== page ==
For the first time in human history, atmospheric CO2 concentrations exceeded 400 parts per million (ppm) in 2015. They’re expected to do so again this year, and every subsequent year for many generations to come, according to a new report issued by the World Meteorological Organisation.
Image: David Stanley/Flickr
Four hundred ppm is one of the most important symbolic thresholds in the climate change conversation, rivalled only by the 2C warming threshold world leaders agreed not to cross when they signed the Paris climate agreement last year. The reason 400 ppm is so significant? It’s a nice round number for one, but moreover, it’s a level of CO2 our atmosphere has not seen in the last three million years. In other words, for the entirety of our species’ existence.
The last time our atmosphere held this much carbon, during the mid Pliocene, sea levels were roughly 20m higher than they are today. Since sea level changes, ocean acidification and other consequences of a carbon-loaded atmosphere take time to catch up, crossing the 400 ppm threshold locks us in to a certain level of climate impacts, unless we can figure out how to recapture that carbon and pump it underground.
If you’ve been paying attention, you’ll know this isn’t the first time we’ve heard that the symbolic 400 ppm threshold is a fait accompli. Back in June, Gizmodo reported that last year’s strong El Niño event pushed the atmosphere past 400 ppm in 2015. And last month, at a time when atmospheric carbon typically hits its annual low, the Mauna Loa climate observatory failed to drop below 400 ppm, all but ensuring that 2016 would pass that mark, too.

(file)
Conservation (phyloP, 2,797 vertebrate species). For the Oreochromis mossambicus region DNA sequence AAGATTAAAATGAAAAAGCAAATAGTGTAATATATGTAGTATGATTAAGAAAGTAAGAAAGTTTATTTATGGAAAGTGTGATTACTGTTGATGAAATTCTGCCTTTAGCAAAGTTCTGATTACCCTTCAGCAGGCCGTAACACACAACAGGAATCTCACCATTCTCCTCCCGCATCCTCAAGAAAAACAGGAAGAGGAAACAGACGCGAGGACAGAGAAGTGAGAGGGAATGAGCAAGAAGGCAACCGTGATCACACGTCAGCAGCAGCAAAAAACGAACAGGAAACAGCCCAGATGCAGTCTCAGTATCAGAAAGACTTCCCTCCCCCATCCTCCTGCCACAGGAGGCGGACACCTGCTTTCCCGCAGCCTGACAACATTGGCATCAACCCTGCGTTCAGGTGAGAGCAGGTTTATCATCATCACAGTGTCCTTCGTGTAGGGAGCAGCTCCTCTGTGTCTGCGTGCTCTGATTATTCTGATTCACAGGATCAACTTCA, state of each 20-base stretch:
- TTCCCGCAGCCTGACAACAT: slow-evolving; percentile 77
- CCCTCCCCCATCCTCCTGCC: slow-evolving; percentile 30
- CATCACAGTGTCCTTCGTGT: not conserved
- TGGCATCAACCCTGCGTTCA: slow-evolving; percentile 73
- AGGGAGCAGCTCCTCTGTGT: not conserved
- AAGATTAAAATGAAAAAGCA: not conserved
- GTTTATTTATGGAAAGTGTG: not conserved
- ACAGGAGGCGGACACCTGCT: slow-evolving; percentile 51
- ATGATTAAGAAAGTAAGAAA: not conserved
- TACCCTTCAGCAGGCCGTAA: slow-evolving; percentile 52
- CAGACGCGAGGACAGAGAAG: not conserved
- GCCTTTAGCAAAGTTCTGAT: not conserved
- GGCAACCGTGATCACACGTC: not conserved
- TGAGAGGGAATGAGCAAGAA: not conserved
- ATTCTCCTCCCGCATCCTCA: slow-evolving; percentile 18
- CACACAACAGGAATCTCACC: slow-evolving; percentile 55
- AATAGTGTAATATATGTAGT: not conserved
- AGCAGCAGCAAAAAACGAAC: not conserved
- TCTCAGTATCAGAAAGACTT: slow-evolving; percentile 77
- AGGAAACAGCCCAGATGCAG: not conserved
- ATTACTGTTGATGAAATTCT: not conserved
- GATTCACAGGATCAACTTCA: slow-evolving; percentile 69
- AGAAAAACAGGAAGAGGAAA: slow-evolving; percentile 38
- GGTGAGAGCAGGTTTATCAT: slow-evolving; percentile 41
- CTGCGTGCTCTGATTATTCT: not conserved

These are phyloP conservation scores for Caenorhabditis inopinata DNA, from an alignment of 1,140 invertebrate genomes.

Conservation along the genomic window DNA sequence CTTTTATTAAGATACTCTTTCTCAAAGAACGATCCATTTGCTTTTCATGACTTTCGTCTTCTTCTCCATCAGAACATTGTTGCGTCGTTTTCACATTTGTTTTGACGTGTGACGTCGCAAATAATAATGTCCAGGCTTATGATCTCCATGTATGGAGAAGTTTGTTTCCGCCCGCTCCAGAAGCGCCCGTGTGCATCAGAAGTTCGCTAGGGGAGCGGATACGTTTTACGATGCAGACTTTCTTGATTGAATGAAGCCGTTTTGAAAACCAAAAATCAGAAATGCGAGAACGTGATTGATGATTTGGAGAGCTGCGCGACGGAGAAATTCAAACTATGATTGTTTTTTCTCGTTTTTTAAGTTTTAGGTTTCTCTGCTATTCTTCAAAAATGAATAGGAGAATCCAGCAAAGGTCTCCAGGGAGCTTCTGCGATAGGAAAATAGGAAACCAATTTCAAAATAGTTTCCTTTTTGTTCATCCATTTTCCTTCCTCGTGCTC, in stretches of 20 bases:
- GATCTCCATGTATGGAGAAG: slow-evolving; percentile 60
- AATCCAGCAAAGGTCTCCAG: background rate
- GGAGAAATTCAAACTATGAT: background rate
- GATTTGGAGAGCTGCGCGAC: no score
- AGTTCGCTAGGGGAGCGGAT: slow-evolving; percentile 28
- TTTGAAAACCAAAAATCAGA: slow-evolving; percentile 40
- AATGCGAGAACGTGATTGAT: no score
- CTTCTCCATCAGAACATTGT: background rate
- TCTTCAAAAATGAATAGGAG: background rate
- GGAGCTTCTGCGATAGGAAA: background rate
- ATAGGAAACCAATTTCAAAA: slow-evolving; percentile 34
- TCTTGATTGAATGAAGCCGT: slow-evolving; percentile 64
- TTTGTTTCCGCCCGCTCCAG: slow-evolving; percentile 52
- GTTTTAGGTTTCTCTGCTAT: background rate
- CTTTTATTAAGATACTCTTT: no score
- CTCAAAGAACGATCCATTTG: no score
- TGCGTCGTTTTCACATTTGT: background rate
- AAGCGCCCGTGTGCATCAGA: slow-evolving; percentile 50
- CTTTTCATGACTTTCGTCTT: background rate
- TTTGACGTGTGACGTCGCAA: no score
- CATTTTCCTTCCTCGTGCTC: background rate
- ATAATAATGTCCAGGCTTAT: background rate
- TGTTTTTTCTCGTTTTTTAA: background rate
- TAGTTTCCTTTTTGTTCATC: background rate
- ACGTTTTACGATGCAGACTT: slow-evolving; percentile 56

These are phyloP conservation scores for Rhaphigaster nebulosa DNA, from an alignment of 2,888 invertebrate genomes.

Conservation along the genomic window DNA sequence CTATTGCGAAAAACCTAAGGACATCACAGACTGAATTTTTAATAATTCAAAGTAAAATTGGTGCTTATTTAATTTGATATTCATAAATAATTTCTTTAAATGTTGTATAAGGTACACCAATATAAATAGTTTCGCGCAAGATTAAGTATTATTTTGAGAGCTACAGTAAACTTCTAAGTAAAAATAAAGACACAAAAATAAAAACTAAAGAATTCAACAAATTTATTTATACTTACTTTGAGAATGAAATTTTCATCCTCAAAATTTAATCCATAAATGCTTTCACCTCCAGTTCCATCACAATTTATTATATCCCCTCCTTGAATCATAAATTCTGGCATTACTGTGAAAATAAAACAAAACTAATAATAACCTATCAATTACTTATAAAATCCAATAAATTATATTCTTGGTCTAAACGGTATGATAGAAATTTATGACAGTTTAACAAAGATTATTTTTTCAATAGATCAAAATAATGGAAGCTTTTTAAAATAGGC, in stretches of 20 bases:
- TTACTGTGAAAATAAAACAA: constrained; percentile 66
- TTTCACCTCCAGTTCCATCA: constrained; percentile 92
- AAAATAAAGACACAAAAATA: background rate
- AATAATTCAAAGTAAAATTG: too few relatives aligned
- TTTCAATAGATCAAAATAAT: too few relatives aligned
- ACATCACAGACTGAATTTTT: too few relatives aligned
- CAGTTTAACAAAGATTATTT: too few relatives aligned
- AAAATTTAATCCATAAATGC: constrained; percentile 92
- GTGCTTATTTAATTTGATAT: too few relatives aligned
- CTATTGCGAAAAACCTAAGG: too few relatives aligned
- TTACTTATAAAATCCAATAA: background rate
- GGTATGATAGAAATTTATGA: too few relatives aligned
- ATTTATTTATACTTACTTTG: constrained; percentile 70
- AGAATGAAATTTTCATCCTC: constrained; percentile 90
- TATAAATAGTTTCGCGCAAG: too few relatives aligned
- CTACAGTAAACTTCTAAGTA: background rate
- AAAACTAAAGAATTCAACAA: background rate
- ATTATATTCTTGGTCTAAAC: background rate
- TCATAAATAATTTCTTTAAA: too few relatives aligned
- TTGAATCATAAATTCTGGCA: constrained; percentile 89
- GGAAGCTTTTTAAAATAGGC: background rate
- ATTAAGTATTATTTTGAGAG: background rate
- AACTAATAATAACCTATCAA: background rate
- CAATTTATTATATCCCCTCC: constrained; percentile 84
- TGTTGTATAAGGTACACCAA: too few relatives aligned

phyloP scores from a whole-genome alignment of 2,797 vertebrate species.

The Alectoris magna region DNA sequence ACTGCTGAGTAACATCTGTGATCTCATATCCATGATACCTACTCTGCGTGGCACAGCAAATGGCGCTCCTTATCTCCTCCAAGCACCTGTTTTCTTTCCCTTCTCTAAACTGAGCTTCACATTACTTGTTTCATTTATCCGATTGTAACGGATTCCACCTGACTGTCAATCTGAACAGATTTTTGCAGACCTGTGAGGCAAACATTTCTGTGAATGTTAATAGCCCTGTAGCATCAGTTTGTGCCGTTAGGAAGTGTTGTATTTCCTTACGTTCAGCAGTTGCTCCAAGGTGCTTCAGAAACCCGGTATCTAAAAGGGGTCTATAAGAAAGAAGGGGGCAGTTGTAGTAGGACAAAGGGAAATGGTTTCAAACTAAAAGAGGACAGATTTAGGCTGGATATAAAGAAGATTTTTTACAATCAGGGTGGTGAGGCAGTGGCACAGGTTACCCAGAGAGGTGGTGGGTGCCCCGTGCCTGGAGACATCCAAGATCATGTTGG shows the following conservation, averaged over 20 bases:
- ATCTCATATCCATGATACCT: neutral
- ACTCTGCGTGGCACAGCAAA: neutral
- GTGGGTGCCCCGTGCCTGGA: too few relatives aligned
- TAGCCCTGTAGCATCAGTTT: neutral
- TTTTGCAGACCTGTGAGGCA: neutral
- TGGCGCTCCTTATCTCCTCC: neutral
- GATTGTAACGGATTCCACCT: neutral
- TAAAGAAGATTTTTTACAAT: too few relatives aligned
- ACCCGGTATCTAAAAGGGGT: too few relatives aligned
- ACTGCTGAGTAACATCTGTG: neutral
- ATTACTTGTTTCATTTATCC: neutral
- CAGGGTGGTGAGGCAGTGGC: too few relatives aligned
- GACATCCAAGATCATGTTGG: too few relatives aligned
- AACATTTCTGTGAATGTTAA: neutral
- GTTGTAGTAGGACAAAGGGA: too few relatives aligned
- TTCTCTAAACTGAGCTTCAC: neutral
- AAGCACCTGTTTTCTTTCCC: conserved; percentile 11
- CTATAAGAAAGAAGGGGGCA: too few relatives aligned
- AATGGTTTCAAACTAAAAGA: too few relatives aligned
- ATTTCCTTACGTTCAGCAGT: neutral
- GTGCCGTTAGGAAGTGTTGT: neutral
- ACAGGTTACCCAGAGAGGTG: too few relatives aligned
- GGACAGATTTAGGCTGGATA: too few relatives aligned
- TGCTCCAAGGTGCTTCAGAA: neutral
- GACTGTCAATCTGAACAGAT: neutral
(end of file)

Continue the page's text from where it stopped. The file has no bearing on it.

“It’s unlikely we’ll ever see CO2 below 400 ppm during our lifetime and probably much longer,” Pieter Tans, a lead scientist at NOAA’s Global Greenhouse Gas Reference Network, said in a statement last month.
With the publication of the WMO’s latest annual Greenhouse Gas Bulletin, the reality that we’re permanently living in a 400 ppm world seems institutionalised at the highest levels of climate monitoring. Furthermore, the bulletin notes that more potent greenhouse gases, including methane and nitrous oxide, also reached new highs in 2015. Atmospheric methane levels are now 256 per cent above pre-industrial concentrations, and account for nearly 20 per cent of greenhouse warming. Finally, the WMO report warns that forests and oceans which currently absorb roughly half of human carbon emissions, “may become saturated” in the future, accelerating the buildup of CO2 in our atmosphere.
Here is the good news: The Paris climate agreement officially enters force next week. Earlier this month, world leaders agreed to phase out HFCs, a class of refrigerator coolants that are 2000 times as potent as CO2 when it comes to trapping heat in the atmosphere.